The granular grade of bentonite, “Granular Seal," is best suited for this method of sealing leaking ponds.  The granular bentonite should be used when using the sprinkle method because the particles are large enough to sink to the bottom, while finer particles cloud the water and stay in suspension.  Begin by simply sprinkling the prescribed amount of granular bentonite (Granular Seal) on the water surface and allow it to fall into place.  The granular bentonite particles will sink to the bottom of the pond or be drawn into porous areas where they will swell and reduce the seepage rate.


Testing Your Soil

The purpose of this test is to find out  the type of soil at the bottom the pond, and thus, to determine the amount of sodium bentonite needed to seal the pond.
  
Perforate the bottom of a can, a pail, or a drum and put two inches of gravel in the bottom.  Take a sample of soil from the area to be treated.   Be sure that the sample used is representative of the entire pond bottom.  Cover the gravel with 6" of the sampled soil.  Tamp the soil, then elevate the container so that the bottom is open to drain before filling the container with water.  Once the container is filled with water, observe the results.  Based on the result, repeat the procedure using the chosen application method and the recommended bentonite dosage to seal the pond.  If the test doesn't seal off the leak as desired, repeat the procedure with a slight increase of bentonite dosage on each test until the leak stops.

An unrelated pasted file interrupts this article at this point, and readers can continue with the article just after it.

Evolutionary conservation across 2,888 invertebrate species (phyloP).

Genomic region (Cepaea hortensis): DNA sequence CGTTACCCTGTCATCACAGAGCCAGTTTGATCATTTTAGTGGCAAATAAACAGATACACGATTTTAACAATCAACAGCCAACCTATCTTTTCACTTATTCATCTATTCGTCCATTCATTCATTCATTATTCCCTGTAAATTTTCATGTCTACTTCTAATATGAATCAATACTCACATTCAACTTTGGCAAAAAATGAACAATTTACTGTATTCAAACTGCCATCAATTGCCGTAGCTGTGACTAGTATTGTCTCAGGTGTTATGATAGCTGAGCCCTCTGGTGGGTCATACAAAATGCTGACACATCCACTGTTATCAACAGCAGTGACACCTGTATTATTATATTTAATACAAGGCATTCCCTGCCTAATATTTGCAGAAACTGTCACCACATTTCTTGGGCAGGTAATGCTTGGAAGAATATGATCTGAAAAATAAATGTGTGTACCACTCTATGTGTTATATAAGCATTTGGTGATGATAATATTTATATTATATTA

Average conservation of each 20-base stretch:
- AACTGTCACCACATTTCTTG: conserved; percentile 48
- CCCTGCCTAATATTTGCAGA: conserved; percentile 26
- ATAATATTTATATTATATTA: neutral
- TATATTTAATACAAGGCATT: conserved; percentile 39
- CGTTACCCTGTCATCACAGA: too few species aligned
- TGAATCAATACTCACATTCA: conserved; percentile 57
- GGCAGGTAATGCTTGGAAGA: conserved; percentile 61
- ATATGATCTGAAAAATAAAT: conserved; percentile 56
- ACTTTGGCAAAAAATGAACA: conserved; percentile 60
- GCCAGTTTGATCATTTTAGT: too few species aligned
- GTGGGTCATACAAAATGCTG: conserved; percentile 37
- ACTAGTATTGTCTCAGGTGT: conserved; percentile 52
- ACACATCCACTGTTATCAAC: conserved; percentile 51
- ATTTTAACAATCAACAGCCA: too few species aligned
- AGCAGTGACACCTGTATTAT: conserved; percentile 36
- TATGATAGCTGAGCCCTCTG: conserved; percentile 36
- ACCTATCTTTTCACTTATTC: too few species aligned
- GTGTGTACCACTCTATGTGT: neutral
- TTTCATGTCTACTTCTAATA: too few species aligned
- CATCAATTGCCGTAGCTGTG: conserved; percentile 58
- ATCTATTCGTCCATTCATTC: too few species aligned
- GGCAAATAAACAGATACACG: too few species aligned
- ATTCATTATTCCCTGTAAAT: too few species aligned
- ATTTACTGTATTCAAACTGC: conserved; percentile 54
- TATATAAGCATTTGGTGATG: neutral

Keep in mind that an additional 25% to 50% more bentonite could be needed on large scale projects to allow for greater water depths (water pressure) in the pond.


Application Rate

Soil type and pond size are the key factors in determining the amount of sodium bentonite required to seal ponds.  Normally, coarse soils require more bentonite.

Soil Type Application Rate
(Pounds per square foot)
Clay 1.0 - 1.5
Sandy Silt 2.0 - 2.5
Silty Sand 2.5 - 3.0
Clean Sand 3.5 - 4.0
Rock or Gravel 4.0 - 5.0

If the size of pond is known and the type of soil is available, the chart above gives a good estimate on the amount of bentonite needed to seal pond.  Performing a soil test is another good way to estimate. You can perform the soil test yourself or contact your local conservation service for a free test.

Also see our Drilling Fluids webpage

J. P. Self and Associates only sells granular bentonite by the tractor trailer load, 45,000 lbs. minimum ,unless local pick-up.


VISA and MASTERCARD accepted

 

  
Contact us for
bentonite
(412) 429-0968

[contact information]

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Last modified: April 02, 2014